At trivago we are building and using a Pattern Library which is based on Brad Frost’s Pattern Lab adapted to our needs; our patterns are written in Twig. This Pattern Lab is based around Brad’s Atomic Design, which is also something that we are embracing.
How can we organize the collaboration of more than a hundred developers on a wide range of topics? How could they decide about good practices in the company? Those are some questions that drove trivago to give it a try on a different structure: the guilds.
At trivago we store a subset of our realtime metric data in InfluxDB and we are quite impressed by the load it can handle. Despite all the joy, we had to learn some lessons the hard way. It is pretty easy to overload the database or the web browser by executing queries that return too many datapoints.
While our company and our application were constantly growing, we often ran into some consistency issues between code and design. Because we didn’t have a design/frontend system and development guidelines to follow, our UI became cluttered and unsustainable.
Tackling hard problems is like going on an adventure. Solving a technical challenge feels like finding a hidden treasure. Want to go treasure hunting with us?View all current job openings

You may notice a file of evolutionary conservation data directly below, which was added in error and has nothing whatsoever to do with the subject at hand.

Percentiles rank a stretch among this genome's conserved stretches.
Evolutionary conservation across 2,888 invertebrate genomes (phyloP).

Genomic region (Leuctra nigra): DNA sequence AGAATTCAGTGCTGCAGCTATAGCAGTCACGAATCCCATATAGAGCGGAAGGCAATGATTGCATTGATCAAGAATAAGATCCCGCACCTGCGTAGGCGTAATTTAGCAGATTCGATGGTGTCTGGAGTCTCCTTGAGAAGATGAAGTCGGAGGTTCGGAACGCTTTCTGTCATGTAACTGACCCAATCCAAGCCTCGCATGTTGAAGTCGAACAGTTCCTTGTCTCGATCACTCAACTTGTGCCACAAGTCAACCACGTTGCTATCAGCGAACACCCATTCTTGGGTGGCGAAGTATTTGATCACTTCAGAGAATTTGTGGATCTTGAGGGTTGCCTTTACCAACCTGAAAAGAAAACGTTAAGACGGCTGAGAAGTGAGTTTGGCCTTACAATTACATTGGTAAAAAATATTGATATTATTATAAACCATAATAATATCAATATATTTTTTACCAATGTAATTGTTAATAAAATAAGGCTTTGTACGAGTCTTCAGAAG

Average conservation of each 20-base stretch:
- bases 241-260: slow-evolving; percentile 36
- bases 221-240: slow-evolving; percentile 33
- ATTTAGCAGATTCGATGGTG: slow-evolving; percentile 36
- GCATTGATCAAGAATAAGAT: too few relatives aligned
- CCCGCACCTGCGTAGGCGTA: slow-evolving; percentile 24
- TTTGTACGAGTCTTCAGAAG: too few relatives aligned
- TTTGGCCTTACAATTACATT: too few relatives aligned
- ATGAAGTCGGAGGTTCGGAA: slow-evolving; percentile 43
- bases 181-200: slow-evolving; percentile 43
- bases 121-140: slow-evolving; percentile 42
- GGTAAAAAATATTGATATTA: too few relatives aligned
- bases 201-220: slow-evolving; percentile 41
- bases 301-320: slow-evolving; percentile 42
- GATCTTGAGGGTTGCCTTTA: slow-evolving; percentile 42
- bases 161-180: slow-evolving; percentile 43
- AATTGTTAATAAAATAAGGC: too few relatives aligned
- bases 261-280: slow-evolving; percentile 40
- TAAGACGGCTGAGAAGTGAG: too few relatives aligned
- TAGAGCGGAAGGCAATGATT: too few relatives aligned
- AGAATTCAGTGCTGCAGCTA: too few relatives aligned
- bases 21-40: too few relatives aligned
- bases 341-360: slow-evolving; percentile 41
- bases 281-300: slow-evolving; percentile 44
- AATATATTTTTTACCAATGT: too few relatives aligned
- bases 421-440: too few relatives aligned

At trivago we rely heavily on the ELK stack for our log processing. We stream our webserver access logs, error logs, performance benchmarks and all kind of diagnostic data into Kafka and process it from there into Elasticsearch using Logstash.
When using webpack to build your assets, it’s only a matter of time until you wish for targeted builds. Whether it’s the output of the library you’re working on (CJS, UMD, AMD, Var, etc.), or the specific feature set (IE8 support, no IE8 support).
parallel-webpack can run those builds in parallel.
One of our core values at trivago is fanatic learning. Twice a year, the trivago software developers gather to have a 2 day internal hackathon. This December saw another round of ambitious creativity, relaxed atmosphere, and good food.